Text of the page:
Sherman tried to tell these idiots, over and over, that they were stupid and deluded. He wasn&rsquot even going to debate the non-existent justice of their cause like Grant, who rightly called the Confederacy &ldquothe worst cause for which men ever fought.&rdquo Sherman, who was a much more analytical, intellectual man than Grant, focused on the fact that the South&mdashthe white, wealthy South, that is the only one that mattered&mdashwas wrong. About everything. Every damn thing in the world. But most of all about its childishly romantic notions about war. Here&rsquos what he said to his Southern friends before the war:
That was Sherman&rsquos advice to the South before the war even began. And he was, as usual, absolutely right. But he was talking like a grown-up to people who didn&rsquot want to think like adults. Their whole society was based on horrible lies&mdash&ldquoa bad cause to start with&rdquo&mdashwhich gave them a deep aversion to cold truths. So they stuffed themselves, as Mark Twain said, with copious doses of the worst &ldquochivalrous&rdquo nonsense they could find, like Walter Scott&rsquos pseudo-medieval novels, and went off to cause the biggest slaughter of their fellow Americans in history, a body-count far higher than the sum total of all Americans killed in all wars with other countries.
Oh, but that was glorious, for idiots like Phil Leigh. What was non-glorious was Sherman burning Atlanta. You see what Sherman was up against? That&rsquos why his campaigns, unlike any other Union general&rsquos and in fact any other waged by an American commander until the age of &ldquohearts and minds&rdquo warfare dawned a century later, were designed, above all, to smack awake a crazed and homicidally delusional population. Like John Wayne slapping some hysterical private, Sherman tried, in everything he said and did, to make the South face reality.
Sherman knew the wider world, and tried to warn the arrogant provincials who ran the Confederacy what it meant to them&mdashall the peoples wiped out of existence for far less sustained craziness than the South was demonstrating, and all the eager immigrants waiting to take the traitors&rsquo places:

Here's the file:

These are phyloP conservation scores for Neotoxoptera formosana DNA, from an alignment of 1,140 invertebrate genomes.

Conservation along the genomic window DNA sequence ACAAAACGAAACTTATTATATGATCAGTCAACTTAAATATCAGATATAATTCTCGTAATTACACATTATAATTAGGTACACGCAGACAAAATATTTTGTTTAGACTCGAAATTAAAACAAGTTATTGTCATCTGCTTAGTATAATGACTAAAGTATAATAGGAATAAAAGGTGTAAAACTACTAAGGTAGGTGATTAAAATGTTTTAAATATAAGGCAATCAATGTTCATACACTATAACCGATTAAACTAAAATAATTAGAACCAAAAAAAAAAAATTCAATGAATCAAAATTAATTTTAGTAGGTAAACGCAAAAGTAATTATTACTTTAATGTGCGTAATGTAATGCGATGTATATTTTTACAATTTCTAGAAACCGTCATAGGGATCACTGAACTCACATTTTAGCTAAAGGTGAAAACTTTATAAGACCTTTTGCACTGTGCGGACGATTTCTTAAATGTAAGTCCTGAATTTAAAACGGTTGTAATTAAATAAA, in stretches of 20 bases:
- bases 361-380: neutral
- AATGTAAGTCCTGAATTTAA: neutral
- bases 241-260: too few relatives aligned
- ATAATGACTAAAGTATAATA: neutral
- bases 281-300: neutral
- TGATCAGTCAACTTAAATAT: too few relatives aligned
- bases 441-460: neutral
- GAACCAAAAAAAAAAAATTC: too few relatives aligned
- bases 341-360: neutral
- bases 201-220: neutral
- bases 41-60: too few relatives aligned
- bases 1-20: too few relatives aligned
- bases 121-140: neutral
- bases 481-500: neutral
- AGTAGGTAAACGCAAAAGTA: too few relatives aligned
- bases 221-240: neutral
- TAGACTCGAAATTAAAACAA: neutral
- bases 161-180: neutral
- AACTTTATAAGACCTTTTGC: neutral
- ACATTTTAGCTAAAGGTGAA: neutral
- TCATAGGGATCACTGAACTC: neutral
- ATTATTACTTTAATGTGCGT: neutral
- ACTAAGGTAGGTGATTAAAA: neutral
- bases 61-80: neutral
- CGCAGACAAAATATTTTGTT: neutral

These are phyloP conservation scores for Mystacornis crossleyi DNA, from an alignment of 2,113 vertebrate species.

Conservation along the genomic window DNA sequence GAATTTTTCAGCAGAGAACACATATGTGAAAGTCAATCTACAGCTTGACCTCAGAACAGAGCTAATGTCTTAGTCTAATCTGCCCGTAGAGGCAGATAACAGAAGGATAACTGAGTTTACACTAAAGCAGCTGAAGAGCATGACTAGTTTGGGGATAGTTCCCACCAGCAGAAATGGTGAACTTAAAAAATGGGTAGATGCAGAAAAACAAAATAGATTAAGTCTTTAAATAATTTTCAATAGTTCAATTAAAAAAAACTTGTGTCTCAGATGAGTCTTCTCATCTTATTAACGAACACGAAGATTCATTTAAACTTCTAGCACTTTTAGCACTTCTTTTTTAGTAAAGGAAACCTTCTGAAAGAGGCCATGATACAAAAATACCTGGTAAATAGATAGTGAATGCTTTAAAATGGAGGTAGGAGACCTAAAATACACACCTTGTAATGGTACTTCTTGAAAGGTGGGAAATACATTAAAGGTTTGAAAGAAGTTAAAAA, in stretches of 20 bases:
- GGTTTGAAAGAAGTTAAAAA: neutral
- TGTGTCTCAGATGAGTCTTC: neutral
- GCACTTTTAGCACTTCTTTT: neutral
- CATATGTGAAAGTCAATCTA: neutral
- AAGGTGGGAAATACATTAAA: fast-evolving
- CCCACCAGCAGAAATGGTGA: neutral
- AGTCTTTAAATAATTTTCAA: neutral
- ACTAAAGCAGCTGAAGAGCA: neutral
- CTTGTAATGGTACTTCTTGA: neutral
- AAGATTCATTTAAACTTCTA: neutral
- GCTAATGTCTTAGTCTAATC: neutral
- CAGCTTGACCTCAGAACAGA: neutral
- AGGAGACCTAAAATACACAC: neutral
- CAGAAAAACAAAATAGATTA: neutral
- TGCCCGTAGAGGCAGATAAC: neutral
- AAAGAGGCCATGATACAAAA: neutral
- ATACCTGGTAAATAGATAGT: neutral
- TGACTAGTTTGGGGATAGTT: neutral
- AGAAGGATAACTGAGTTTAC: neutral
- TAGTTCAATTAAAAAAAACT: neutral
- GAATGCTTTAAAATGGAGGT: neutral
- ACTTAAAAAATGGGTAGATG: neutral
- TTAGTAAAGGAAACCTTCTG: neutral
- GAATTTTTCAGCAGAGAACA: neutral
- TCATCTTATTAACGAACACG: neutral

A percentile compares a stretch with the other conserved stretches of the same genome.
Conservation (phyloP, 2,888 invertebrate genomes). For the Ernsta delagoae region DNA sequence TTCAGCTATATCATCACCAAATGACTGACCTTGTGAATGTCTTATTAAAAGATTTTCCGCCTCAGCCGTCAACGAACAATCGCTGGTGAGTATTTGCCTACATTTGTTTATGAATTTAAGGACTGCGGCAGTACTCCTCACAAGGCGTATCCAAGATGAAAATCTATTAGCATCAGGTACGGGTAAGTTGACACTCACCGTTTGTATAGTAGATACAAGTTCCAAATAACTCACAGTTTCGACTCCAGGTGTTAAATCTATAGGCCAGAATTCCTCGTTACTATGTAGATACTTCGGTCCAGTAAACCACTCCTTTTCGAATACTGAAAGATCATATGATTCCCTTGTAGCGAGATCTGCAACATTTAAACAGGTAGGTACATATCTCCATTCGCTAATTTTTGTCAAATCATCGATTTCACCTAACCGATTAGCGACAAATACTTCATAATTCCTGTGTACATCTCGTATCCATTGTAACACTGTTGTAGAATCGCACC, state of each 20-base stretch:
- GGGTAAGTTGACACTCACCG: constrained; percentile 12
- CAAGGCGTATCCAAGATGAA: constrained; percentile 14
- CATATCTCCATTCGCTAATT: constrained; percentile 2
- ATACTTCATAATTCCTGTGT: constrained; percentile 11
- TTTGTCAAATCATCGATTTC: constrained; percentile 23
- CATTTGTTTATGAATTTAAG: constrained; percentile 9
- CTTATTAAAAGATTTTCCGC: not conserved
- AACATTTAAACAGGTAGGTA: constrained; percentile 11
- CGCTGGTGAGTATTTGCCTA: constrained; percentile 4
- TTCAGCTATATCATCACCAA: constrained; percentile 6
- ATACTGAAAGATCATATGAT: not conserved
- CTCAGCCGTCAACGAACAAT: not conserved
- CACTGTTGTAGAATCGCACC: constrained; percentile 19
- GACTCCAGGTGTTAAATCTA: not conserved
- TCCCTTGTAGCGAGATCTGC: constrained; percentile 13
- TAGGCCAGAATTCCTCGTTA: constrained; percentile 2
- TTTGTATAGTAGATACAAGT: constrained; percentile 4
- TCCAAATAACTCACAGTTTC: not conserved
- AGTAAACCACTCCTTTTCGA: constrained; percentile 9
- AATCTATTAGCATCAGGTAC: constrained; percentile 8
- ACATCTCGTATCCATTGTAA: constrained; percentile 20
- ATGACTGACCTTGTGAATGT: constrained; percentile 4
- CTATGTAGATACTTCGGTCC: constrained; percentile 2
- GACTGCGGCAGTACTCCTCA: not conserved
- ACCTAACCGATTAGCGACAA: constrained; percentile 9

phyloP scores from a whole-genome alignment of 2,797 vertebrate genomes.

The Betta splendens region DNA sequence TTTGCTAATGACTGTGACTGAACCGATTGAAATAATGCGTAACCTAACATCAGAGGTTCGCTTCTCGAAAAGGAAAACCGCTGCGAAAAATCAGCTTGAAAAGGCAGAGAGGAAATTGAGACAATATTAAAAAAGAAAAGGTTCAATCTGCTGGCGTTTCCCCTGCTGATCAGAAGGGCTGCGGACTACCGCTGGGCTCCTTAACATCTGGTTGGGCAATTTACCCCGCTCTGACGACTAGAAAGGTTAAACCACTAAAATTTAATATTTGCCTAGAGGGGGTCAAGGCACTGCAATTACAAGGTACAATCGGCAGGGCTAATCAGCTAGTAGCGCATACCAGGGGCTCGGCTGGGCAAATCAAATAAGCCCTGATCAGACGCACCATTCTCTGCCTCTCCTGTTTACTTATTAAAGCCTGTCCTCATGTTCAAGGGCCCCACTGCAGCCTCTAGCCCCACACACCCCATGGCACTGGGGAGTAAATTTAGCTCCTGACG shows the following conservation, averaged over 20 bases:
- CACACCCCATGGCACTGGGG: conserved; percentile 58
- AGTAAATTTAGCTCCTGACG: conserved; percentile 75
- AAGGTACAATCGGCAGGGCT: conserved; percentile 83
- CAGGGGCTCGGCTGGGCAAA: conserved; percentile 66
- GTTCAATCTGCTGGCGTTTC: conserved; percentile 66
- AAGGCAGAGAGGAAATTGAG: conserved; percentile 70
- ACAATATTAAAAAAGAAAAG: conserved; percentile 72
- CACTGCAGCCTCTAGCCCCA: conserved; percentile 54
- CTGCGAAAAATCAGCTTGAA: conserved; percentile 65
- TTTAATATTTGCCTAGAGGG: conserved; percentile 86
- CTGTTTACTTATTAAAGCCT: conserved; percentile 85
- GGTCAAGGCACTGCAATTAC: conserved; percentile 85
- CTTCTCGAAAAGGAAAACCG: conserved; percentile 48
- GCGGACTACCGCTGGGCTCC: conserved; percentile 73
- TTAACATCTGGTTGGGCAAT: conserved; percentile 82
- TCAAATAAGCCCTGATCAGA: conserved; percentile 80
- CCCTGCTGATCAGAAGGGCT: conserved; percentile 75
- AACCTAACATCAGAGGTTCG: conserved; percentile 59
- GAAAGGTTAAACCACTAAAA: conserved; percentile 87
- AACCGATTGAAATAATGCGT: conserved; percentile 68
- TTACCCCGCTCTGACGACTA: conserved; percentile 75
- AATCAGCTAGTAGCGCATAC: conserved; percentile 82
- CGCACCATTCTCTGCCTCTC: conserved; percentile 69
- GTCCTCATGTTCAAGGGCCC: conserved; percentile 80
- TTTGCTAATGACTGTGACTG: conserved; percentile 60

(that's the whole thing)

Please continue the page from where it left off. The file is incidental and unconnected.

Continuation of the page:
Sherman was trying, in everything he did, to wake these idiots from their delusion. That&rsquos why they hate Sherman so much, 150 years after his campaign ended in total success: Because he interrupted their silly and sadistic dreams, humiliated them in the most vulnerable part of their weird anatomy, their sense of valorous superiority. Sherman didn&rsquot wipe out the white South, though he could easily have done so he was, in fact, very mild toward a treasonous population that regularly sniped at and ambushed his troops. But what he did was demonstrate the impotence of the South&rsquos Planter males.
The taking and burning of Atlanta were just one more chance to slap the South awake, as Sherman saw it. When he was scolded&mdashby people who were in the habit of whipping slaves half to death for trivial lapses&mdashfor his severity toward the (white, landowning) people of Atlanta, he replied, in his &ldquoLetter to Atlanta,&rdquo in a way that shows how patiently he kept trying to talk grown-up sense to an insane population:
"The only way the people of Atlanta can hope once more to live in peace and quiet at home, is to stop the war, which can only be done by admitting that it began in error and is perpetuated in pride.
&ldquoYou have heretofore read public sentiment in your newspapers, that live by falsehood and excitement and the quicker you seek for truth in other quarters, the better. I repeat then that, by the original compact of government, the United States had certain rights in Georgia, which have never been relinquished and never will be that the South began the war by seizing forts, arsenals, mints, custom-houses, etc., etc., long before Mr. Lincoln was installed, and before the South had one jot or tittle of provocation. I myself have seen in Missouri, Kentucky, Tennessee, and Mississippi, hundreds and thousands of women and children fleeing from your armies and desperadoes, hungry and with bleeding feet&hellipBut these comparisons are idle. I want peace, and believe it can only be reached through union and war, and I will ever conduct war with a view to perfect an early success.&rdquo Seems clear enough, right? &ldquoI just took your city, and out-thought as well as out-fought your generals and troops (and by the way, just to lay another fond Southern myth to rest, the Confederate troops who faced Sherman&rsquos army were inferior, not just in numbers or equipment, but man-for-man, one-on-one, as they showed in dozens of battles)&mdashso are you going to wake up and stop whistling Dixie, you loons?&rdquo